Over the course of my research into health, wellness, and optimal digestion, I’ve frequently been reminded of the value of consuming bitter foods to stimulate the liver and produce more bile. We evolved eating many more bitter-tasting foods than your average person eats today, with the primary and sometimes only bitter food consumed by most westerners in a given day now being coffee.
Most digestive bitters marketed for medicinal purposes are supplied in the form of a tincture of herbs in alcohol. This is one reason that I’ve avoided bitters for the most part in my healing journey, along with many other tinctured medicines. While grain alcohol does not contain the same level of histamine-triggering compounds as other alcohols like wine or beer, in my worst times of histamine overload I felt it was still better to avoid tinctures along with other fermented foods. I knew that I could simply stimulate my liver health by consuming dandelion greens or adding some aloe vera to a smoothie or onto my tongue. Yet I never got into a regular practice of consuming bitters until now.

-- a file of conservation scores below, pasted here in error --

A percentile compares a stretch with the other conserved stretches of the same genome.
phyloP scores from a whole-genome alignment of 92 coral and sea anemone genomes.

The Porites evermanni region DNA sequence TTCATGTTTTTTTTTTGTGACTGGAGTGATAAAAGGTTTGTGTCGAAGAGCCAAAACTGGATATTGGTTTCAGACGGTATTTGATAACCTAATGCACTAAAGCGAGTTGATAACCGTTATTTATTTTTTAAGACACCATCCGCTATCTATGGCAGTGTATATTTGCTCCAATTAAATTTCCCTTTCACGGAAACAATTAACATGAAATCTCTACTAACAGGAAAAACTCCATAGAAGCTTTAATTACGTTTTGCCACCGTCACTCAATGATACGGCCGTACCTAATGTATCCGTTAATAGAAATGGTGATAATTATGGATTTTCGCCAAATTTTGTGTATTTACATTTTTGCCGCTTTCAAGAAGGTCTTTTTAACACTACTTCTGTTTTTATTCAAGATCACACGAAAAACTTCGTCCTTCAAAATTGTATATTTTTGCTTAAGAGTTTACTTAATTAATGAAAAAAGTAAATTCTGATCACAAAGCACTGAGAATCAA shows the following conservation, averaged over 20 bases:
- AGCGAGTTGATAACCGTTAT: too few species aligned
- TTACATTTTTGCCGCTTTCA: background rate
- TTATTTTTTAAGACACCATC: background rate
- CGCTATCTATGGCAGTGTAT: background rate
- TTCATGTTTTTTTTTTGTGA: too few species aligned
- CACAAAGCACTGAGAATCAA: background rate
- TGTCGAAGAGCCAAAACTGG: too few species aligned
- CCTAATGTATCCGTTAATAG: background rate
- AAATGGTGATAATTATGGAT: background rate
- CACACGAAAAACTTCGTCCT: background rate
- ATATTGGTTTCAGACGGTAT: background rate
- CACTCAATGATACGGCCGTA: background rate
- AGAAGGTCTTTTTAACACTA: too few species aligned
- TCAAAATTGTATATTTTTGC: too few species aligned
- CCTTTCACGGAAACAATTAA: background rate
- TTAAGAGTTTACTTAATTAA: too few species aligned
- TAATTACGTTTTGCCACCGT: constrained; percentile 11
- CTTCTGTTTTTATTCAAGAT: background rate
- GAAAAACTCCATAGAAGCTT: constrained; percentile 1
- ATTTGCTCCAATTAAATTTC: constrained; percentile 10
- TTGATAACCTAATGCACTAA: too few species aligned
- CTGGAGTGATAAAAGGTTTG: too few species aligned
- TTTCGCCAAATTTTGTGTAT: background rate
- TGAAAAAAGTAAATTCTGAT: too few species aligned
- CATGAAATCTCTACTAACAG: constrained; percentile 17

Recently I’ve been reading over an excellent book by master herbalist Guido Masé called “The Wild Medicine Solution: Healing with Aromatic, Bitter, and Tonic Plants.” Guido Masése is the chief herbalist at Urban Moonshine, a Vermont-based company that sells bitters and other exquisite herbal concoctions. Guido is also a clinician at the Burlington Herb Clinic and teaches herbal medicine at the Vermont Center for Integrative Herbalism and the University of Vermont. As I discovered in the course of reading his book, he’s also a historian, expertly weaving together herbal lore, mythologies and historical context with his cutting-edge scientific understanding of plant properties. You can visit his blog, A Radicle, here.
How can bitters help those of us with migraine?
Because migraine is a chemical sensitivity issue, we need to not only reduce the number of chemicals we are exposed to but also support our body’s ability to manage, neutralize, and excrete environmental toxins (especially herbicides, pesticides, and chemical treatments sprayed on our food) and metabolic waste products via improved liver function and bile flow. Bitters help us to do that. As Guido explains: